Set Operations

Set Operations

Frequently we need to combine sets to produce new sets. For instance, say we have a set of animals that live under the water and another set of animals that live on the ground. We could make a new set of animals that can live both, under water and on the ground. Or a set of animals that cannot live in water. There are a few ways of combining sets.

1. Intersections

Let's say that we have a set A = {1,2,3} and set B = {2,3,4}. Intersection of A and B is a new set - {2,3}. In other words, intersection is a set of objects that are present in multiple sets at the same time. In symbols, intersection is denoted by $\cap$.
$A \cap B \thickspace is \thickspace \{e| \space e \in A \land e \in B \}$ Example,

• {1,2,3} $\cap$ {2,3,4} = {2,3}

If two sets have no simultaneous objects, they are said to be disjoint sets.

Sometimes it is helpful to visualize sets to get the big picture. To do that we implement Venn Diagrams. In the picture above, blue-purple area represents the intersection of A and B.

2. Union

Union is similar to intersection. With a small difference. When we want to represent the union of A and B, we take all the elements that appear in at least on of the sets. It does not include the duplicates. It is denoted by the symbol $\cup$. In fancy symbols, we define it as the following: $A \cup B \thickspace is \thickspace \{e| \space e \in A \lor e \in B \}$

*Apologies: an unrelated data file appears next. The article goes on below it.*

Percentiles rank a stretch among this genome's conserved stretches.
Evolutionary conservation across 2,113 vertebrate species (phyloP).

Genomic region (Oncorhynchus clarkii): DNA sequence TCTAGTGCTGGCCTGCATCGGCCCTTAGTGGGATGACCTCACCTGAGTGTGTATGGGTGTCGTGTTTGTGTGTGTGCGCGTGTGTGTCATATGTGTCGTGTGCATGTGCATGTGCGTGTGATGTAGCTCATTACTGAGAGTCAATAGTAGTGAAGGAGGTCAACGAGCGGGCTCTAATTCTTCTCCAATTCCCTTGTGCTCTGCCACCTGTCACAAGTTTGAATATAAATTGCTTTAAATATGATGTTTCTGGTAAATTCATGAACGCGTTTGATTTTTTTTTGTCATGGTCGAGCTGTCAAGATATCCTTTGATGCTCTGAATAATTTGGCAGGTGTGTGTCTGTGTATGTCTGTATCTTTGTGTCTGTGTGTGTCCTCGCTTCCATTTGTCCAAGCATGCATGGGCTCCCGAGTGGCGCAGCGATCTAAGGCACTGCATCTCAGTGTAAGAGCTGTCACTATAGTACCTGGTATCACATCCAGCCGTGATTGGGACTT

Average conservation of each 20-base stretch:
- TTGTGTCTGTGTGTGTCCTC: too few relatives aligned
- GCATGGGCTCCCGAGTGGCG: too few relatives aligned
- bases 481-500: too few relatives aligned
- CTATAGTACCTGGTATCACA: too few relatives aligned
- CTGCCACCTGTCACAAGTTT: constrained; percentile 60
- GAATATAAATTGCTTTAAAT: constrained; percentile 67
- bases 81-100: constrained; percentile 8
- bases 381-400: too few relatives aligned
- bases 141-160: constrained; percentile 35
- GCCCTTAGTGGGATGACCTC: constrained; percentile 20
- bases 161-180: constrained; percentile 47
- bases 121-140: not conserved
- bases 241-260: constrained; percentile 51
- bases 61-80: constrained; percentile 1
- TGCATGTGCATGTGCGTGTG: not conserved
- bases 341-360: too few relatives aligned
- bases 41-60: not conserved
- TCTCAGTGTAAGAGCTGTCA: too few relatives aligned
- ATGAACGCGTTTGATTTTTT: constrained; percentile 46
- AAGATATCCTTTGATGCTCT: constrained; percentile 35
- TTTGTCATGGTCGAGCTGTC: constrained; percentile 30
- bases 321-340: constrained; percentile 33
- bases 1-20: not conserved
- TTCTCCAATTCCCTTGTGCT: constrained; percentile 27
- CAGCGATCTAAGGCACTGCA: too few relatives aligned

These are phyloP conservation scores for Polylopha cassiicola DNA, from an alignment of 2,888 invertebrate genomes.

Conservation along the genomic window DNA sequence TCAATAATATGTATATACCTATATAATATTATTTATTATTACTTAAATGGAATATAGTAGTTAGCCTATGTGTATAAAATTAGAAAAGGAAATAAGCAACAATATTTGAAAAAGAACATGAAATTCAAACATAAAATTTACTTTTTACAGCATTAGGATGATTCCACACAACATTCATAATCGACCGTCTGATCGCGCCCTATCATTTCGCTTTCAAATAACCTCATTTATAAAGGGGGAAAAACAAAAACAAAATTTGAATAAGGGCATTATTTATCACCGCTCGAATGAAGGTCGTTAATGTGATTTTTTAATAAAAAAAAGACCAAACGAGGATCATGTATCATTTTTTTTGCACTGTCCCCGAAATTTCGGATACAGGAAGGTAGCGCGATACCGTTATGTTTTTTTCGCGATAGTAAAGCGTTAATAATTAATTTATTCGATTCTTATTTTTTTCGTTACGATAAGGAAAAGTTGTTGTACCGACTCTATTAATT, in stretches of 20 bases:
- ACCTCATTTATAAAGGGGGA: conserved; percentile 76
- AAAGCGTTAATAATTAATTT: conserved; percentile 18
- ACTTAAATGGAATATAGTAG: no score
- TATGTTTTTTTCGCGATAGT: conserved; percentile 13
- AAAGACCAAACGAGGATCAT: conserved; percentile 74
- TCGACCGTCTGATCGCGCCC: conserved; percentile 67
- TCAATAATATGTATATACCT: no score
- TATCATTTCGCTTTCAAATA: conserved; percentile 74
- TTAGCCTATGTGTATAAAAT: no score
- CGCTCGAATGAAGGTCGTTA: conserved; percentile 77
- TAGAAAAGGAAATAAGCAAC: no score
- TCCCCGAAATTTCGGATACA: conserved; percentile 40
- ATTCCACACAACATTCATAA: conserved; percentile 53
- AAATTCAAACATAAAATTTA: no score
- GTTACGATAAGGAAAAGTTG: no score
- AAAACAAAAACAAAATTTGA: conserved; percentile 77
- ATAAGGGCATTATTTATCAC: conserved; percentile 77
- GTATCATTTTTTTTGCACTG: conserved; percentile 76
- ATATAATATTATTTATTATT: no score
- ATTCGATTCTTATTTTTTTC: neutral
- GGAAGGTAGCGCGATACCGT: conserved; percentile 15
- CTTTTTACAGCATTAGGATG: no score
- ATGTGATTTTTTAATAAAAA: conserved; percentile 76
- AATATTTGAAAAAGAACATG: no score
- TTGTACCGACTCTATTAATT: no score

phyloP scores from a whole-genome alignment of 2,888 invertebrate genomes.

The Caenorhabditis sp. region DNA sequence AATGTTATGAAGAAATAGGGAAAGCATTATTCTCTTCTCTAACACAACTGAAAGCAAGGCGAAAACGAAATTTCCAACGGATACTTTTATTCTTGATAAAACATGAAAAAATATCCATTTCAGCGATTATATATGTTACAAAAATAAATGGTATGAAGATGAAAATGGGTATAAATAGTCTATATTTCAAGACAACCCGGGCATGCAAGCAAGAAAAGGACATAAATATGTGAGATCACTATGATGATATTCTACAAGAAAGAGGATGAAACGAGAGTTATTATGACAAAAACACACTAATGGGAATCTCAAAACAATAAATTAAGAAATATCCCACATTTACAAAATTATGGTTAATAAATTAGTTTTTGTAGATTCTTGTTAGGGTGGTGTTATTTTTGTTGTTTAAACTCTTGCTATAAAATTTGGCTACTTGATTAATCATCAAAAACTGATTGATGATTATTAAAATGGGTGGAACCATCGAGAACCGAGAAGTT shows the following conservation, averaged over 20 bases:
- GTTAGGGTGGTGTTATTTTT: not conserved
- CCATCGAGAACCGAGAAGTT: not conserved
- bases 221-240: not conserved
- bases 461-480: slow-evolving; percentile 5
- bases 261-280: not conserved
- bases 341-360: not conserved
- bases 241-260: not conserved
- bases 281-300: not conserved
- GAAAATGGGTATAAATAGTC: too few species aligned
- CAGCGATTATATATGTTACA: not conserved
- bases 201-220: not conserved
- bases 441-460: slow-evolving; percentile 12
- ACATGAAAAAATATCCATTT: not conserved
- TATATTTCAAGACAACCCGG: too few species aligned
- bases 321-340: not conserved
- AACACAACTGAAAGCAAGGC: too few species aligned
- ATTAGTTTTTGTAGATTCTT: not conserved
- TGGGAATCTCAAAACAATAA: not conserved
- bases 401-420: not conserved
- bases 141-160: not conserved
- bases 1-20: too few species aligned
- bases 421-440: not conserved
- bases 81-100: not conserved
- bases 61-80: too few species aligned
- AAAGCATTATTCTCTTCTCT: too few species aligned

For instance,

• {1,2,3,4} $\cup$ {3,5,6,7} = {1,2,3,4,5,6,7} 3. Symmetric Difference

Symmetric difference of A and B is a collection of objects that appear only in A or B. If an element is present in both sets, it cannot be a part of symmetric difference set. The special symbol to denote it is: $\oplus$. $A \oplus B = \{ x| \space x \in A \oplus x \in B \}$

Example,

• {1,2,3} $\oplus$ {2,3,4,5} = {1,4,5}

Since 2 and 3 appear in both sets above, they are not in the symmetric difference set. 4. Complement

The complement of B relative to A, written as $A - B$ (not $B - A$), is the set of elements that are present in set A and not in set B. $A - B = \{ x \mid x \in A \land x \notin B \}$ For example,

• {1,2,3,4} $-$ {1,2,5,6} = {3,4}

Elements 3 and 4 exist in set one but not in set two. Hence, they are called the complement of B with respect to A. Sometimes they are called the difference of A and B.